As an initial phase in any case, plaintiffs must notify defendants that they are being sued in court. This is done by serving them with a copy of the complaint, through what is known as service of process. If service of process is not done properly, a defendant may not even know that litigation is ongoing and may miss opportunities to defend himself, which would prevent a fair litigation process from occurring. To keep this from happening, Georgia rules allow a court to dismiss a lawsuit when service of process has not been correctly followed. In a recent case before the Georgia Court of Appeals, the Court evaluated whether to uphold a dismissal in a case of questionable service.
In this case, R.R. was a passenger in a vehicle that collided with a Muscogee County School District (MCSD) school bus. R.R. sued the driver of the bus, R.S., alleging that he was negligent in driving the bus. He also sued the school district for vicarious liability based on R.S.’ actions. R.R. alleged that he suffered significant injuries as a result of the accident. R.R. filed the lawsuit on November 3, 2014. On March 10, 2015, a court-appointed process server filed an affidavit of service, stating that MCSD had been properly served with the complaint and a summons because they were left with the assistant for the school district’s human resources department. No affidavit for service of R.S. was filed. Neither R.S. nor MCSD filed an answer to the complaint, and R.R. moved for a default judgment.
On January 28, 2016, both R.S. and MCSD entered appearances and moved to dismiss R.R.’s complaint based on R.R.’s failure to properly serve them. R.R. did not respond to the motion, and the court granted it, dismissing the complaint. R.R. then appealed. In support of his arguments, R.R. filed an affidavit from the court-appointed process server that explained the process for serving MCSD and attested to the fact that he was repeatedly told that it would be proper to serve the assistant to the HR department. R.R. also filed a supplemental brief, noting that in a companion case, MCSD had admitted that service to the assistant to the HR department was proper.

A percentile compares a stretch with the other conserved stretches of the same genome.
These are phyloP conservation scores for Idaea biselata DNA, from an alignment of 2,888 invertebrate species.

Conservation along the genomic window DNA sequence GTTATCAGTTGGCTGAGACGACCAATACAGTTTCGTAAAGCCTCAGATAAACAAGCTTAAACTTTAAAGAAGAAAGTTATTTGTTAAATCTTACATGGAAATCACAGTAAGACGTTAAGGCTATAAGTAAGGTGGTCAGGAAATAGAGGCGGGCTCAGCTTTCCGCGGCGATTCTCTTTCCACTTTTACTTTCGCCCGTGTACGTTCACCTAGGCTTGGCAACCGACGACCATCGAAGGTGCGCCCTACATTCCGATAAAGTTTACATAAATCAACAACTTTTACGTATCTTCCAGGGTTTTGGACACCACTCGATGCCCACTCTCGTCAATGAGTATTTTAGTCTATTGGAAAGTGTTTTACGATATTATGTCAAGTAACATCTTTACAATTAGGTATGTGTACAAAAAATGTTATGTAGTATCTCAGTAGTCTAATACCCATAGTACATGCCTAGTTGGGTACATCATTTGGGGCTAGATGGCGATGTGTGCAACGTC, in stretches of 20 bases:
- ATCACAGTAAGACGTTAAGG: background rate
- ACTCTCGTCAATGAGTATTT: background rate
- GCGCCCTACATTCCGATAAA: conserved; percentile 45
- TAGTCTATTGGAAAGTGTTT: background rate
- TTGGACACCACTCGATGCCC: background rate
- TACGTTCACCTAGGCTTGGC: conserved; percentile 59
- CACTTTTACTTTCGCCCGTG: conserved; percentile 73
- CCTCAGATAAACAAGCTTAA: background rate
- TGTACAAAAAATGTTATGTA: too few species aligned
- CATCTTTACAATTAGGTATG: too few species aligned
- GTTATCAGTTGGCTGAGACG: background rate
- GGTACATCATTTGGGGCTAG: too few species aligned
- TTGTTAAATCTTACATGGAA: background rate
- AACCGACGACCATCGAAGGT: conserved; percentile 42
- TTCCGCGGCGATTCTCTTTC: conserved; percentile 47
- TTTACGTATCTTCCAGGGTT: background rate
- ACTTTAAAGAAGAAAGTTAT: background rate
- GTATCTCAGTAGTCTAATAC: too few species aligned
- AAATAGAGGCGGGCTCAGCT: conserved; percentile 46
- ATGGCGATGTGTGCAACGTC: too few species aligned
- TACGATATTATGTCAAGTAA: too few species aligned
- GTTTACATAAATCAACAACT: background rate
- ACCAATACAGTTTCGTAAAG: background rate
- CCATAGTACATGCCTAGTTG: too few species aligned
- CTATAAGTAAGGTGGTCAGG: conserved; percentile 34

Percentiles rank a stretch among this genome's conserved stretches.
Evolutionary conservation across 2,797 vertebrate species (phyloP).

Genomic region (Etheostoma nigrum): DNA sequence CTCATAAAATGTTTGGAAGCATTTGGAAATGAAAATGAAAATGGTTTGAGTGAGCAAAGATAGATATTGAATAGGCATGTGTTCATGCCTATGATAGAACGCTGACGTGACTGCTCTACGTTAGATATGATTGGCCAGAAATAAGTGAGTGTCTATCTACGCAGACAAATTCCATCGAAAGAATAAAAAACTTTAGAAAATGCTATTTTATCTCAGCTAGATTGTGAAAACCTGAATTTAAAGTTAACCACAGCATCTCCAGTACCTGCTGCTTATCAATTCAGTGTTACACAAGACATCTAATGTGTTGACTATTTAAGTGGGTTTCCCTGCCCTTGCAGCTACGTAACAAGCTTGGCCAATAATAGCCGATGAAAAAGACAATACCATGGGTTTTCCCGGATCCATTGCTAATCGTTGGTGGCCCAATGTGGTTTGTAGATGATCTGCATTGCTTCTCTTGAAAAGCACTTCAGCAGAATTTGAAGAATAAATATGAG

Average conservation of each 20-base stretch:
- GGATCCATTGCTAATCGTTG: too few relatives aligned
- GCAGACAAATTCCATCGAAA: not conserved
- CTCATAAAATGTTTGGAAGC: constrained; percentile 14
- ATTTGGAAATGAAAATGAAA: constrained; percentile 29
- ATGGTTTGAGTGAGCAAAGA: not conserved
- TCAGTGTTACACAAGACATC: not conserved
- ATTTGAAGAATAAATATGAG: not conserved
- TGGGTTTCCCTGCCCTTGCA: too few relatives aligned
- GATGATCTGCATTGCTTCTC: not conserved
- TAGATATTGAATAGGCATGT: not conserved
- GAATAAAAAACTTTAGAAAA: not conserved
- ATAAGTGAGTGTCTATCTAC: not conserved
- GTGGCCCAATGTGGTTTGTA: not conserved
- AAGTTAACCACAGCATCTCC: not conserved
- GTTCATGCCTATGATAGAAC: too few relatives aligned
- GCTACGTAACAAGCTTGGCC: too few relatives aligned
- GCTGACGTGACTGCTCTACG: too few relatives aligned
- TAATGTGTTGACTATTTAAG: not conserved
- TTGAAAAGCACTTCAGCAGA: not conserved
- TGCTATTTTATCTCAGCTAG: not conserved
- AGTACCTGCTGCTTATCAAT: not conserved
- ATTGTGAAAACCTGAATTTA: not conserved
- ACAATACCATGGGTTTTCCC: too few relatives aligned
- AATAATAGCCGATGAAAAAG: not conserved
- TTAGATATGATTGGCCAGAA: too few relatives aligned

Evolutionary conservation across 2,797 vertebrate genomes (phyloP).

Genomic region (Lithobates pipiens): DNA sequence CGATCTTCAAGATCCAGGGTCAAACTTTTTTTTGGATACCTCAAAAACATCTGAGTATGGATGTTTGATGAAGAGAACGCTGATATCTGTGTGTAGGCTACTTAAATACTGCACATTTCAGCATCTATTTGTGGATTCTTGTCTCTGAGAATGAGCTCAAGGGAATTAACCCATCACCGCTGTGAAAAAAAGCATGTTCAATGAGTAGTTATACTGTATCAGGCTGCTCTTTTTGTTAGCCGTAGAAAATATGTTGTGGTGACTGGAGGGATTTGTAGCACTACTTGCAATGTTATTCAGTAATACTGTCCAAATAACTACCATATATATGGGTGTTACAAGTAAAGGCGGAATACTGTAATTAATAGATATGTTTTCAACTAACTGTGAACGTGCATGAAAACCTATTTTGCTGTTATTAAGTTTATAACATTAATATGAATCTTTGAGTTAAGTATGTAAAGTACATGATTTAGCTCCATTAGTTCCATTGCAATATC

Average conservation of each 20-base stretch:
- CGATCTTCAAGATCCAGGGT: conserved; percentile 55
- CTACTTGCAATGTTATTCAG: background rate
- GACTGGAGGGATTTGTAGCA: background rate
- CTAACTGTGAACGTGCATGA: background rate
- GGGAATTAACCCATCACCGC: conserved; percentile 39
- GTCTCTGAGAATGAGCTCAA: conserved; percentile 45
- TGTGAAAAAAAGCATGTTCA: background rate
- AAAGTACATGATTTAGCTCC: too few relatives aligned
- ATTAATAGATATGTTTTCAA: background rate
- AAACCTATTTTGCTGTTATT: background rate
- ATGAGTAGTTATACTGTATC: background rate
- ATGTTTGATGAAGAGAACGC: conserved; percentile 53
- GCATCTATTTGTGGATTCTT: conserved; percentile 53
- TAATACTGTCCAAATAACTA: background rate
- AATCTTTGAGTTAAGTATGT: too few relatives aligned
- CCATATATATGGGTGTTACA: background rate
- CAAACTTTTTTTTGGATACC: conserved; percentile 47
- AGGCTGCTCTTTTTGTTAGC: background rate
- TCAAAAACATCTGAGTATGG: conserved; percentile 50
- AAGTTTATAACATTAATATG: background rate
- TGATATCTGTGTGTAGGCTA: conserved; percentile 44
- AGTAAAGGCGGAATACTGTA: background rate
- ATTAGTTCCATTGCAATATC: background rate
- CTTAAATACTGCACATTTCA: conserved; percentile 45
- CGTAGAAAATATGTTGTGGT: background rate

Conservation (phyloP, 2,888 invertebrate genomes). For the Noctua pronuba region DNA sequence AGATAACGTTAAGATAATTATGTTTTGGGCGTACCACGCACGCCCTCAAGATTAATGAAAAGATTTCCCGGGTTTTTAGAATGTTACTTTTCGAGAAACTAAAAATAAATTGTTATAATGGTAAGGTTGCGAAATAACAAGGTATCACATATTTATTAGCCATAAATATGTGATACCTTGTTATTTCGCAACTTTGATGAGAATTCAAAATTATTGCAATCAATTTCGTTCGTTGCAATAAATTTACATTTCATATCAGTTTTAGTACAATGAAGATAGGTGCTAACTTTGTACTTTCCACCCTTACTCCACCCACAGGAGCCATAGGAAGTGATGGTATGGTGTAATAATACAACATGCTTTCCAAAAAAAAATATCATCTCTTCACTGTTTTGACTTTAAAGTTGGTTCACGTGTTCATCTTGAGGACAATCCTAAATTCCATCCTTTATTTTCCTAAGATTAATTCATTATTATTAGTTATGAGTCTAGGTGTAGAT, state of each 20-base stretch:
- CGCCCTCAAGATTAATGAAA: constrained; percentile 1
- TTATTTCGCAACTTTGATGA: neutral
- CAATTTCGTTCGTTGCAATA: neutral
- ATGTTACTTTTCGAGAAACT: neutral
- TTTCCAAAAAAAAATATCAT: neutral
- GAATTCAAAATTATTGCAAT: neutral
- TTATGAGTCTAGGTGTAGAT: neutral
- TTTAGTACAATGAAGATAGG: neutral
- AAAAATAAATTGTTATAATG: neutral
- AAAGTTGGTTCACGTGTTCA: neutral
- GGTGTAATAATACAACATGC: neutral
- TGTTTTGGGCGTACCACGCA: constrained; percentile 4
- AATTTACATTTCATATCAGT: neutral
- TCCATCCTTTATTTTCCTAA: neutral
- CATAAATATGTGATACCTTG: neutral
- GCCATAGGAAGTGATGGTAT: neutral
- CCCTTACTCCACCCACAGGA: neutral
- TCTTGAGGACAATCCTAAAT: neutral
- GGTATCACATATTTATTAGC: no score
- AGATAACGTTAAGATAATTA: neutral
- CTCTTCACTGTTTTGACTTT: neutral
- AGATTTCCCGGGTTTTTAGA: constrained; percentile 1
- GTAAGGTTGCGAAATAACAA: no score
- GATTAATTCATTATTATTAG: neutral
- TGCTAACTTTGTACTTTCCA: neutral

The Court of Appeals noted that the defendant bore the burden to show that the complaint was improperly served, and it requires a showing by clear and convincing evidence that proper service did not occur. Turning first to R.S., the Court held that there was absolutely no evidence that R.S. was properly served. Throughout the process, R.S. continued to maintain that he had never received a copy of the complaint, and R.R. did not dispute this.
Turning next to MCSD, Georgia law requires that when serving an entity like MCSD, the complaint and summons must be given to either the chief executive officer or a clerk thereof. MCSD argued that service to the assistant of the HR department was insufficient because the assistant clearly was not a chief executive officer nor a clerk. MCSD made no effort, however, to show that the assistant to the HR department was not a “clerk” within the meaning of the statute. Since MCSD did not show that R.R.’s service violated Georgia law by failing to serve a clerk, the Court of Appeals held that it had not met its burden to show insufficient service of process. Accordingly, the Court of Appeals determined that the trial court had improperly granted MCSD’s motion to dismiss R.R.’s complaint and reversed for further proceedings.
When bringing a civil lawsuit, it is of the utmost importance that you make sure to properly serve the defendant that you are suing. While this can seem like a simple step, failing to do so correctly can lead to the dismissal of your case. Stephen M. Ozcomert has over 20 years of experience handling car accident cases, including representing individuals who have been injured by the negligent driving and bad decisions of others in Atlanta and throughout Georgia, and he can assist you in making sure you meet all service of process requirements. Call us today at (404) 370-1000 to schedule your free initial consultation, or you can reach us through our website.
Related Blog Posts: